This week’s geopic is a bit of a stretch, but since ice is technically a mineral, a frost flower is a crystal form of the mineral ice. Plus they are just cool.
Frost flowers form when the air is below freezing but the ground isn’t frozen. In Arkansas, these conditions typically occur early in the morning in Fall or Spring. They begin due to freezing of moisture in the stem of a plant which expands and makes small cracks in the stem. Water in the plant freezes as it is extruded from the cracks, and more moisture is continually wicked up from the soil. The resultant ice forms delicate ribbons that curl around the stem resembling flower petals.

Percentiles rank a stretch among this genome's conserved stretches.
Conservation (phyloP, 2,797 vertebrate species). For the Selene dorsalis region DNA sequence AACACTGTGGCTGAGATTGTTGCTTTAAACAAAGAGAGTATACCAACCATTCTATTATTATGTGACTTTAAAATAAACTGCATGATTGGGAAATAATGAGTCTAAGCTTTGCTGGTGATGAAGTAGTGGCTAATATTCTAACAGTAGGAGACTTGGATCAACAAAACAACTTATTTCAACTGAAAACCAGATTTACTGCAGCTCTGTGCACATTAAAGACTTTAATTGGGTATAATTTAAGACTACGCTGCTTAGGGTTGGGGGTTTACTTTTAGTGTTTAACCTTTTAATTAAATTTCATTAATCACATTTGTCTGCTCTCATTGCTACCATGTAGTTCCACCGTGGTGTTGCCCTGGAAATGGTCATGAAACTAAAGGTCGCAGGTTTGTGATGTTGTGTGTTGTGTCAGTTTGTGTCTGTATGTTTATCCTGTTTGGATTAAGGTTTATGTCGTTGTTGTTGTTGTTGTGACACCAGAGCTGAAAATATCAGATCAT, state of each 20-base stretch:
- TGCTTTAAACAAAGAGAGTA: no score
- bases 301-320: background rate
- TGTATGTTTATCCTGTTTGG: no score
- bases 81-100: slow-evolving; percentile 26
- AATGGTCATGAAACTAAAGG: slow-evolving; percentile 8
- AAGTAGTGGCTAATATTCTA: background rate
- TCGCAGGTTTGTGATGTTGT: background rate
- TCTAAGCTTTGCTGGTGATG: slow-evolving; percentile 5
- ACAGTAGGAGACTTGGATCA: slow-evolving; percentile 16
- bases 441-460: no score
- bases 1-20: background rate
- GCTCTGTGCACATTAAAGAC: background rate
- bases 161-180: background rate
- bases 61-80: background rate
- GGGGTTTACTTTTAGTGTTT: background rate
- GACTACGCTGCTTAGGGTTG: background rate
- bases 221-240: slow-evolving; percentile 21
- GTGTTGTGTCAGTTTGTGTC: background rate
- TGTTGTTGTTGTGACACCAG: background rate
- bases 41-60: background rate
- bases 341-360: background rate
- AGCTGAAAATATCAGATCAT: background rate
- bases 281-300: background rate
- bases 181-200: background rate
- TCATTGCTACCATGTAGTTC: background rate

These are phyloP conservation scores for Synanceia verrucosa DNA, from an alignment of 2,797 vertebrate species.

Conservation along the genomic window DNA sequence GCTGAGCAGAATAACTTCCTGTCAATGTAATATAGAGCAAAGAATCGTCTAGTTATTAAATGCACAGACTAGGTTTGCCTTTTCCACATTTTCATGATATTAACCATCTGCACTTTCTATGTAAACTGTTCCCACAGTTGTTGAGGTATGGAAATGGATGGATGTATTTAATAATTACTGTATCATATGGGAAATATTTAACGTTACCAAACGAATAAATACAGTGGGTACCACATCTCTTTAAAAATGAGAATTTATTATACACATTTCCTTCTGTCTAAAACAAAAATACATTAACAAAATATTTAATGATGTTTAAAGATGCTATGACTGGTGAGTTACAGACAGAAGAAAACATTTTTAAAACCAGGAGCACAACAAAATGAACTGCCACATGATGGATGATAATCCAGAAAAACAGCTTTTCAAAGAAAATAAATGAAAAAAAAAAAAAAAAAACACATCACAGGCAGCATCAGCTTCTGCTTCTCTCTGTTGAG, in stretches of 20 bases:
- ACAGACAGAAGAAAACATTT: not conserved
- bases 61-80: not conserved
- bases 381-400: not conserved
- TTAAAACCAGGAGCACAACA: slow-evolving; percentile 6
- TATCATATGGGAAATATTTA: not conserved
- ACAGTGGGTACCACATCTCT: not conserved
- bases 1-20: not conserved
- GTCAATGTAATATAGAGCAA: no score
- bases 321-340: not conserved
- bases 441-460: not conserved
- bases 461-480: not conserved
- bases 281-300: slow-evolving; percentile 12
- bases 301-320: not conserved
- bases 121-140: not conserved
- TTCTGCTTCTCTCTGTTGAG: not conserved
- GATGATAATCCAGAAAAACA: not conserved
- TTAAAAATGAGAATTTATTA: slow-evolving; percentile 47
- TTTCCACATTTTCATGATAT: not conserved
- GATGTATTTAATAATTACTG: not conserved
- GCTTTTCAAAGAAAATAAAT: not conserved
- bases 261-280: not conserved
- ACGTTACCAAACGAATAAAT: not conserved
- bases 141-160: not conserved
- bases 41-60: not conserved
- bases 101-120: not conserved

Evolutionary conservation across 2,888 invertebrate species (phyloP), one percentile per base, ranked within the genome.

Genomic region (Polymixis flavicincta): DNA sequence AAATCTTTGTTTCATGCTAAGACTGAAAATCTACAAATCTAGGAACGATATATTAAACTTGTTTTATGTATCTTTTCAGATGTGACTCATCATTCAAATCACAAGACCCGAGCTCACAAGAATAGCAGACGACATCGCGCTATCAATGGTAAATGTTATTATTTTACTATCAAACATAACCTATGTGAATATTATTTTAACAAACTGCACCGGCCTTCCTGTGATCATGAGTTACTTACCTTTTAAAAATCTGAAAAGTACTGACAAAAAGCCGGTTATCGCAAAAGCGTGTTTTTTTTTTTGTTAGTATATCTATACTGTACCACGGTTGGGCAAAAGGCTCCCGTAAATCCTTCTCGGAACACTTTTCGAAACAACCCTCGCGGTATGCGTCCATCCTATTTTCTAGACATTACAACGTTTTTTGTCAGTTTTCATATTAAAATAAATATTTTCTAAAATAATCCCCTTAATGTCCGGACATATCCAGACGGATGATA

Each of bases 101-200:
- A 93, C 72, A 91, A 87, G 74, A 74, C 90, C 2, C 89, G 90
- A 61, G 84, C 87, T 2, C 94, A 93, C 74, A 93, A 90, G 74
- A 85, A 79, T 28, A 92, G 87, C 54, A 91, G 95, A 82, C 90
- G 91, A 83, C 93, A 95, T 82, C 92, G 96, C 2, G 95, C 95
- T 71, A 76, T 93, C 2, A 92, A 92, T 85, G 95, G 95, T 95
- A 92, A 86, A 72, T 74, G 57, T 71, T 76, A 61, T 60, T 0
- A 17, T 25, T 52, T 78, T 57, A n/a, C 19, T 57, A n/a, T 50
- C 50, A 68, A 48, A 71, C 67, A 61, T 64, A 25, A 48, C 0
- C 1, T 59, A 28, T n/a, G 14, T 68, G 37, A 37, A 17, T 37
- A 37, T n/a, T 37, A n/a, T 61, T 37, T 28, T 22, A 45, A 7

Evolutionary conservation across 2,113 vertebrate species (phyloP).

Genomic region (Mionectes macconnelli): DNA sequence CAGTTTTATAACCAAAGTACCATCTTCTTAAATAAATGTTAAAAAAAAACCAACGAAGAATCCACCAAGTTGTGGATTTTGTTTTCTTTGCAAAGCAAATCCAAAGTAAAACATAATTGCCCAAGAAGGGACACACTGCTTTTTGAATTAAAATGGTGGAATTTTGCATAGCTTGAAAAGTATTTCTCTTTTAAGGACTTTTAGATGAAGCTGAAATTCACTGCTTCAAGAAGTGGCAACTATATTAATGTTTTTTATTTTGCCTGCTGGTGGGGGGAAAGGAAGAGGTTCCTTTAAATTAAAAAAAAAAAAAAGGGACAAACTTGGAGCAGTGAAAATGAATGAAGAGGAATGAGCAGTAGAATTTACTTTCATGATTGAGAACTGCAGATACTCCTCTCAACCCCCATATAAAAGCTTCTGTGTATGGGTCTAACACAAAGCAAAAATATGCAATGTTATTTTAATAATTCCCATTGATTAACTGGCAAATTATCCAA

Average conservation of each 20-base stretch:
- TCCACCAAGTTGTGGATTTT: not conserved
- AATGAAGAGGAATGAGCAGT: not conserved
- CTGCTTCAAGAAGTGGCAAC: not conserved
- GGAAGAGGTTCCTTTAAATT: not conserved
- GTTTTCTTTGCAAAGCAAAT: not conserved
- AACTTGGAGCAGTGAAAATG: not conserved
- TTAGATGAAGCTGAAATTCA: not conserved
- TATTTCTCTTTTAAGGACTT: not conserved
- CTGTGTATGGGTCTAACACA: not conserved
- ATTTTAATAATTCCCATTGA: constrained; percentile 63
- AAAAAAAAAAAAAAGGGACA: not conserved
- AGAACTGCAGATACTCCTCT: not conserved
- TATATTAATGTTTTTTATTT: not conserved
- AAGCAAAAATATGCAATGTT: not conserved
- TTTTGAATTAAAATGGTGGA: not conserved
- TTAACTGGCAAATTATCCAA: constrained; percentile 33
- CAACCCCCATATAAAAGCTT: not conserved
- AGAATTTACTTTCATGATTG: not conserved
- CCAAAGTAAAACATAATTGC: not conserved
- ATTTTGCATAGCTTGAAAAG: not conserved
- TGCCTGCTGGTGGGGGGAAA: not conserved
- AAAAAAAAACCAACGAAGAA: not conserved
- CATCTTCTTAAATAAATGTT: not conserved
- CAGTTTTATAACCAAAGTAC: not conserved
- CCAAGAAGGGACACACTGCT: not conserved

Because they are so fragile and rarely last more than a few hours, most frost flowers are never seen. If you happen to be out on a crisp morning, come across one, and you have a camera handy, be sure to take some pictures.
For more views of frost flowers click here